5 years forward: implications for developing and retaining talent

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Chaired by: Colin Huffen, Head of Education, CIMSPA

Panel:

Sarah Edmonds, Director of Quality and Standards, Active IQ.  (SE)
Tanya Kesterton, Head of Learning Solutions, Swim England. (TK)
Matt Rhodes, Policy Manager, Association of Colleges Sport.
(MR)
Hannah Crane, Director of Workforce and Employability, Streetgames.
(HC)
Tim Barry, Head of Department of Medical & Sport Sciences, University of Cumbria
(TB)
Chris Fennell, Leisure and Environmental Services Section Head, Watford Borough Council.
(CF)

Millennials are now the largest proportion of the workforce in two years’ time they will make up 50% of the total workforce and by 2030 will be 75%. Apart from the usual stereotypes what does this mean for educators and employers?

TB - Increased number of degrees being delivered, number of people progressing into HE has increased. Historically learners were spending a lot of money upskilling themselves after university completing L1s/2s, however they should no longer have to do this due to the embedding of the professional standards and that all degrees have placements.

MR - Generation Z are the new general coming through, for FE the millennials have come and gone. Technology is key and we are playing catch up with the learner at the minute. Learners expect to be involved in the development of their learning.

SE - Big changes happening, will GCSEs, A Levels etc still be around? 11.5 million certificates were issued last year that’s a fall of 8%, following a trend of a fall every year. Where we think we’ll be and where we will actually be may be very different.

HC - They will continue to deliver face to face as they feel it is the most beneficial for the type of learner they get through the door. The workforce want to be nurtured and valued, we need to focus on how we train managers to manage millennials and the next generation as currently there is a gap.

CF - Salaries aren’t great however there are other benefits to working in the sector. The landscape has changed massively, and we need to manage expectations of where these new jobs will be e.g. some local trusts are developing academies to help with career progression.

TK - Expectation of the use of technology is key, we need to develop learning to meet the need of the learner.

CH - Is education catering for the learner though?

HC (Panel) - We need to look at what we want from career advice, we need to talk more about transferrable skills as people move from sector to sector.

SE - Certificates are currency, maybe the names of the qualifications could be more representative of where we are moving to.

MR - Schools really are not living up to expectations in terms of advice they give. As they are more inclined to provide advice to stay at sixth form because of funding (not all are following the Baker clause). Employers also need to be the go-to, to get advice from.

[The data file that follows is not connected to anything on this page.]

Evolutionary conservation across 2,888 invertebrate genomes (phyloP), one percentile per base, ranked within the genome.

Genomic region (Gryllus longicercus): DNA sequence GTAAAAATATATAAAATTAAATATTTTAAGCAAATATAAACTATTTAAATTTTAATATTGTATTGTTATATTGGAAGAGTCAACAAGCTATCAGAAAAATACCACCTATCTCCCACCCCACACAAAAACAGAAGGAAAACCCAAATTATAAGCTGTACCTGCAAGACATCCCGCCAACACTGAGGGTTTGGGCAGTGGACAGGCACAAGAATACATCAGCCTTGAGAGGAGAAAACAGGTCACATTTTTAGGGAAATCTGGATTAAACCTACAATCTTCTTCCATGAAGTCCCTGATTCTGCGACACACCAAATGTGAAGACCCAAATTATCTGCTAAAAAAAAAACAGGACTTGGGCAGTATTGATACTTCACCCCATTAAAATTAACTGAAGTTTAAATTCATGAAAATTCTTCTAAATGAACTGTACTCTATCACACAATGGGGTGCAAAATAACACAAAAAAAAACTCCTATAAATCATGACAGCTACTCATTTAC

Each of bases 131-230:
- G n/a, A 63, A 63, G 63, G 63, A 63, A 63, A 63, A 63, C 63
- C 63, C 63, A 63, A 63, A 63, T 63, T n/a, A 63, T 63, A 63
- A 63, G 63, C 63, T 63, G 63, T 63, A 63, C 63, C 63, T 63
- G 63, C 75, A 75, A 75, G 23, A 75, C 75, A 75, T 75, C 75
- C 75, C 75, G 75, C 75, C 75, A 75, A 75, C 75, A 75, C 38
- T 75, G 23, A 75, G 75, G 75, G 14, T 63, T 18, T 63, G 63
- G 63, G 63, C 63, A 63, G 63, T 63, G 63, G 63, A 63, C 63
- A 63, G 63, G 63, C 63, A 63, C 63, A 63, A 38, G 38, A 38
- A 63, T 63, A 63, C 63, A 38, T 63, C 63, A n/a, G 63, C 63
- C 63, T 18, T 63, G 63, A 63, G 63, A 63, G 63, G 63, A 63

TB - There is now more emphasis on destination data and therefore decisions are driven on employability.

Moving on from millennials we look at those currently in mainstream education, there seem to be numerous huge reviews of the whole education system.

  • GCSE grades have changed to a 9-1 scale.

  • We’re seeing a shifting policy from Ofsted moving from outcomes (exam results) to a greater emphasis on personal development.

  • We are in the middle of a review of technical education there is an imminent review of all funded qualifications due imminently.

  • Post Brexit its expected there will be a in depth review of higher education, including value for money with tuition fees.

  • Can you help us make sense of all of this and what it might mean for educators and employers?

TB - HE have massive changes coming up. Ofsted are now inspecting higher level apprenticeships and Office for Students are to inspect L6.

Implications for employers are that they need to understand the workforce is ready and that they are planning for it. We need to catch up with other chartered institutes and professionalise our workforce with chartered members.

MR - There is a big funding shortfall with a 12% cut, T Levels are going to make big changes and are unaffordable for colleges to deliver. We also need to make stronger cases to keep the current system if it works for us. The new Ofsted framework includes a section on learners’ access to sport and physical activity so some colleges are making a change to include more of this.

SE - We need stability for the next 5 years, will HE accept T Level as entry? There may not be enough money to fund anything else apart from T Levels.

HC - Streetgames ask for specific knowledge and skills not qualifications. Apprenticeships were meant to be helping the problem, however there is a shortage of opportunities.

CF - Some employers just do not have the capacity to take on more employees as the jobs just aren’t there especially with an aging population where people are in their jobs for longer. Watford Council are looking at ways to develop new roles and pathways.

At this point the session unfortunately ran out of time. Colin thanked everyone for their input and the lively productive discussions.